20 of 22 people found the following review helpful By Jason Cordes on March 15, 2011
Format: Paperback
I teach computer science at the high school level. Many of my students are hired for professional software development before they even graduate. One of the areas my students tell me they wish they could do better is contest coding. I've been doing quite a lot of research in that area, and I've read and digested several very good algorithms books (Data Structures and Algorithms in Java by Peter Drake is among the best I've read so far). Unfortunately, I have yet to find a book that adequately explains how to generate rapid solutions to contest problems. A skill that is interestingly useful in the professional environment in the role of prototyping.

WHAT I THINK ABOUT THIS BOOK:
The book falls very short of what it promises. It does contain a few selected programming problems (several of which I encountered when I competed in the ACM contests myself!), but it merely gives hints on things to think about and nothing about how to select appropriate solution algorithms. Also example code is only given for the simplest of situations. I would have preferred examples of more complex scenarios with a discussion of how to scale it back for simpler situations. Also, the book purports to be language neutral, and in their defense, although all the code is in C, there are discussions of how to use libraries from other languages. The only real use I got out of it was how to categorize problems into subsets and what those subsets look like. Essentially, the book is written to an audience who likely doesn't need the book in the first place...which is a shame.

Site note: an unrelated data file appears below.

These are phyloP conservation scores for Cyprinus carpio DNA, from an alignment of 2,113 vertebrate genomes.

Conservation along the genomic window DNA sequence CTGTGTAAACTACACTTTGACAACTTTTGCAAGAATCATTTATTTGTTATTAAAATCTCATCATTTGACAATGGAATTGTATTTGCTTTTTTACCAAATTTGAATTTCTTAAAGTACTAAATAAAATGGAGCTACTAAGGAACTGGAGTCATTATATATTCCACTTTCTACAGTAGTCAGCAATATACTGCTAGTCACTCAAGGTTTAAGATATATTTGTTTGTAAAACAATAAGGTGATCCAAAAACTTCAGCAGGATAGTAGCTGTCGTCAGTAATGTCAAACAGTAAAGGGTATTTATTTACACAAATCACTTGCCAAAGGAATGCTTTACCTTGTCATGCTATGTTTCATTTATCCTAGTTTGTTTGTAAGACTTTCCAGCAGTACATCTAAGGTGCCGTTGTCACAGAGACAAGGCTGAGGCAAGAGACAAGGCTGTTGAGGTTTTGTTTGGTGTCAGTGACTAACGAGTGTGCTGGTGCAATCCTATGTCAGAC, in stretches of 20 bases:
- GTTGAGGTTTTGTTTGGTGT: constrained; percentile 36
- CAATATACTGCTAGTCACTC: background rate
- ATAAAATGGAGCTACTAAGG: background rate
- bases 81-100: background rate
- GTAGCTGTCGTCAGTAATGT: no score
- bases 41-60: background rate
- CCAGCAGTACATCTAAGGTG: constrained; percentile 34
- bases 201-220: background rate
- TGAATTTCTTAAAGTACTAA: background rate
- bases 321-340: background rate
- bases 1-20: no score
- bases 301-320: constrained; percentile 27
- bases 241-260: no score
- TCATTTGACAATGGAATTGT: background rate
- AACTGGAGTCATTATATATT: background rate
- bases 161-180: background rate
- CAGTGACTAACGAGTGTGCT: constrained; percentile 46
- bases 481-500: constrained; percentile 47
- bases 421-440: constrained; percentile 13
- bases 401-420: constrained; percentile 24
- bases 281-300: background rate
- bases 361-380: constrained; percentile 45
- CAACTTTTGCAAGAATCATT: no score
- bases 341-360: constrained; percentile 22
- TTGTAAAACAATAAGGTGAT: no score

If you are a master programmer and you just need some "nudges" in the right direction, this will be an excellent book for you.

If you are a novice, this book is all levels of wrong for you...
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12 of 13 people found the following review helpful By Charles Ashbacher HALL OF FAMETOP 500 REVIEWERVINE VOICE on December 15, 2003
Format: Paperback
By far, the hardest part of teaching programming classes is evaluating the programs. Unless you have the students do only simplistic programs, they are difficult to read and running the executables does not always give an accurate appraisal of what was done. One possible solution to this educational conundrum is to take advantage of the robot judge maintained at the book's companion web site.
The book contains many problems to be solved via a program that must accept inputs having a specific, albeit general format and then produce the appropriate output. The robot judge is capable of evaluating programs written in Pascal, C, C++ and Java and it will return one of eleven different results, all of which are two letter acronyms. If the program is not given a passing grade, then the message will not be of much benefit.